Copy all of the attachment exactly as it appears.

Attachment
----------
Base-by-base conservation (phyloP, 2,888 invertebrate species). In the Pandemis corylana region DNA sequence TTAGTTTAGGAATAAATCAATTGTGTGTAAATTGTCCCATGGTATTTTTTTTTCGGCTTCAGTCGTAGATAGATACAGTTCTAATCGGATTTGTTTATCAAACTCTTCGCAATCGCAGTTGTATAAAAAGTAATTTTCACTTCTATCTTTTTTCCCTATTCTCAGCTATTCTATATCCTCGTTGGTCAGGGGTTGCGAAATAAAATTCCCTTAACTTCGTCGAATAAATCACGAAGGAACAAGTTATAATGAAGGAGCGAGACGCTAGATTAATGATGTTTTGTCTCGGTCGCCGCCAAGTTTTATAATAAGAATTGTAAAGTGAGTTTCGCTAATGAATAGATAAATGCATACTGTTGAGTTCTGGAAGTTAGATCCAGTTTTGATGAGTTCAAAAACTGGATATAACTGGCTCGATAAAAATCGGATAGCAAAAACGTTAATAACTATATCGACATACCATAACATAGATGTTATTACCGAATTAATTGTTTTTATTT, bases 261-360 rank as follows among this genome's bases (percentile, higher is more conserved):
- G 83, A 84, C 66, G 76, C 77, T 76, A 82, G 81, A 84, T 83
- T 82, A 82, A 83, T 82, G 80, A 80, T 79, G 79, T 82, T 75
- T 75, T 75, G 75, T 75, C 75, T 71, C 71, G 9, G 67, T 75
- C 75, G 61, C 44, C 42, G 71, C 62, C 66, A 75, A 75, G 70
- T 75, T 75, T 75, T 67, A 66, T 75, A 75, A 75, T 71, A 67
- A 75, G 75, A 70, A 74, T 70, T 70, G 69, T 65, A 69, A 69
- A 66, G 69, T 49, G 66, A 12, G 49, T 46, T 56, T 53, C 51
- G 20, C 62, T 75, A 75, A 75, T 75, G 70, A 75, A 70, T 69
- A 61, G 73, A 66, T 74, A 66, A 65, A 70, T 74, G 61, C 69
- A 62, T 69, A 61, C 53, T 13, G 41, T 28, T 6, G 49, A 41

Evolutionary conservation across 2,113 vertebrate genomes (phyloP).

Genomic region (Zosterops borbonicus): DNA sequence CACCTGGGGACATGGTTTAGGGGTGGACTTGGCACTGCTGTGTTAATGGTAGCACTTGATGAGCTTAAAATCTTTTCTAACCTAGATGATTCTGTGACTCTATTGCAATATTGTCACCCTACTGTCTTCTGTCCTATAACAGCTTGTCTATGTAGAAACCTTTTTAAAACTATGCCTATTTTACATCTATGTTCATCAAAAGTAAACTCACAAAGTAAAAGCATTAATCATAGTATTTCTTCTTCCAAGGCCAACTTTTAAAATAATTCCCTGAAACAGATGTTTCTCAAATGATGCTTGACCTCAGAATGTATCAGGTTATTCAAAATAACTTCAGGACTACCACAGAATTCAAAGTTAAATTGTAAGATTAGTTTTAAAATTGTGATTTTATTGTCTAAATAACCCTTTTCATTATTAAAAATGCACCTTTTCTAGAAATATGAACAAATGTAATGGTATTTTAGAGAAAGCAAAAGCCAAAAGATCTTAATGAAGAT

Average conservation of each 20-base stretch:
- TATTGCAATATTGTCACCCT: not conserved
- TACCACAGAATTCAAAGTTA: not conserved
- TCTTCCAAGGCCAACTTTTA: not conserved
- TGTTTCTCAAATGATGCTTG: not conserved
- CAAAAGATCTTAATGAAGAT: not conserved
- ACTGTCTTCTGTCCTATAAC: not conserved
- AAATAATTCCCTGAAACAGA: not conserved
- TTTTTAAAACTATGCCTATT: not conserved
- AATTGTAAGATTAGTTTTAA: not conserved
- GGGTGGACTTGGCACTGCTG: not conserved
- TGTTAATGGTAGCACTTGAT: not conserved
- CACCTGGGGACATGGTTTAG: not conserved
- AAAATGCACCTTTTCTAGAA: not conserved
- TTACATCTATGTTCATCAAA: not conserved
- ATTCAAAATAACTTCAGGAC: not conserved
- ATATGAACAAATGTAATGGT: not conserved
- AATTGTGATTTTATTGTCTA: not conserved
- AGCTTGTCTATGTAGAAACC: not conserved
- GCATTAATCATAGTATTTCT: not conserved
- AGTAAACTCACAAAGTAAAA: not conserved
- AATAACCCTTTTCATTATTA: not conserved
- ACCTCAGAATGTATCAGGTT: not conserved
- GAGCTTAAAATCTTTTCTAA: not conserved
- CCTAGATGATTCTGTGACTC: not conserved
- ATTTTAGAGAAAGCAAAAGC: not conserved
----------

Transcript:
Base-by-base conservation (phyloP, 2,888 invertebrate species). In the Pandemis corylana region DNA sequence TTAGTTTAGGAATAAATCAATTGTGTGTAAATTGTCCCATGGTATTTTTTTTTCGGCTTCAGTCGTAGATAGATACAGTTCTAATCGGATTTGTTTATCAAACTCTTCGCAATCGCAGTTGTATAAAAAGTAATTTTCACTTCTATCTTTTTTCCCTATTCTCAGCTATTCTATATCCTCGTTGGTCAGGGGTTGCGAAATAAAATTCCCTTAACTTCGTCGAATAAATCACGAAGGAACAAGTTATAATGAAGGAGCGAGACGCTAGATTAATGATGTTTTGTCTCGGTCGCCGCCAAGTTTTATAATAAGAATTGTAAAGTGAGTTTCGCTAATGAATAGATAAATGCATACTGTTGAGTTCTGGAAGTTAGATCCAGTTTTGATGAGTTCAAAAACTGGATATAACTGGCTCGATAAAAATCGGATAGCAAAAACGTTAATAACTATATCGACATACCATAACATAGATGTTATTACCGAATTAATTGTTTTTATTT, bases 261-360 rank as follows among this genome's bases (percentile, higher is more conserved):
- G 83, A 84, C 66, G 76, C 77, T 76, A 82, G 81, A 84, T 83
- T 82, A 82, A 83, T 82, G 80, A 80, T 79, G 79, T 82, T 75
- T 75, T 75, G 75, T 75, C 75, T 71, C 71, G 9, G 67, T 75
- C 75, G 61, C 44, C 42, G 71, C 62, C 66, A 75, A 75, G 70
- T 75, T 75, T 75, T 67, A 66, T 75, A 75, A 75, T 71, A 67
- A 75, G 75, A 70, A 74, T 70, T 70, G 69, T 65, A 69, A 69
- A 66, G 69, T 49, G 66, A 12, G 49, T 46, T 56, T 53, C 51
- G 20, C 62, T 75, A 75, A 75, T 75, G 70, A 75, A 70, T 69
- A 61, G 73, A 66, T 74, A 66, A 65, A 70, T 74, G 61, C 69
- A 62, T 69, A 61, C 53, T 13, G 41, T 28, T 6, G 49, A 41

Evolutionary conservation across 2,113 vertebrate genomes (phyloP).

Genomic region (Zosterops borbonicus): DNA sequence CACCTGGGGACATGGTTTAGGGGTGGACTTGGCACTGCTGTGTTAATGGTAGCACTTGATGAGCTTAAAATCTTTTCTAACCTAGATGATTCTGTGACTCTATTGCAATATTGTCACCCTACTGTCTTCTGTCCTATAACAGCTTGTCTATGTAGAAACCTTTTTAAAACTATGCCTATTTTACATCTATGTTCATCAAAAGTAAACTCACAAAGTAAAAGCATTAATCATAGTATTTCTTCTTCCAAGGCCAACTTTTAAAATAATTCCCTGAAACAGATGTTTCTCAAATGATGCTTGACCTCAGAATGTATCAGGTTATTCAAAATAACTTCAGGACTACCACAGAATTCAAAGTTAAATTGTAAGATTAGTTTTAAAATTGTGATTTTATTGTCTAAATAACCCTTTTCATTATTAAAAATGCACCTTTTCTAGAAATATGAACAAATGTAATGGTATTTTAGAGAAAGCAAAAGCCAAAAGATCTTAATGAAGAT

Average conservation of each 20-base stretch:
- TATTGCAATATTGTCACCCT: not conserved
- TACCACAGAATTCAAAGTTA: not conserved
- TCTTCCAAGGCCAACTTTTA: not conserved
- TGTTTCTCAAATGATGCTTG: not conserved
- CAAAAGATCTTAATGAAGAT: not conserved
- ACTGTCTTCTGTCCTATAAC: not conserved
- AAATAATTCCCTGAAACAGA: not conserved
- TTTTTAAAACTATGCCTATT: not conserved
- AATTGTAAGATTAGTTTTAA: not conserved
- GGGTGGACTTGGCACTGCTG: not conserved
- TGTTAATGGTAGCACTTGAT: not conserved
- CACCTGGGGACATGGTTTAG: not conserved
- AAAATGCACCTTTTCTAGAA: not conserved
- TTACATCTATGTTCATCAAA: not conserved
- ATTCAAAATAACTTCAGGAC: not conserved
- ATATGAACAAATGTAATGGT: not conserved
- AATTGTGATTTTATTGTCTA: not conserved
- AGCTTGTCTATGTAGAAACC: not conserved
- GCATTAATCATAGTATTTCT: not conserved
- AGTAAACTCACAAAGTAAAA: not conserved
- AATAACCCTTTTCATTATTA: not conserved
- ACCTCAGAATGTATCAGGTT: not conserved
- GAGCTTAAAATCTTTTCTAA: not conserved
- CCTAGATGATTCTGTGACTC: not conserved
- ATTTTAGAGAAAGCAAAAGC: not conserved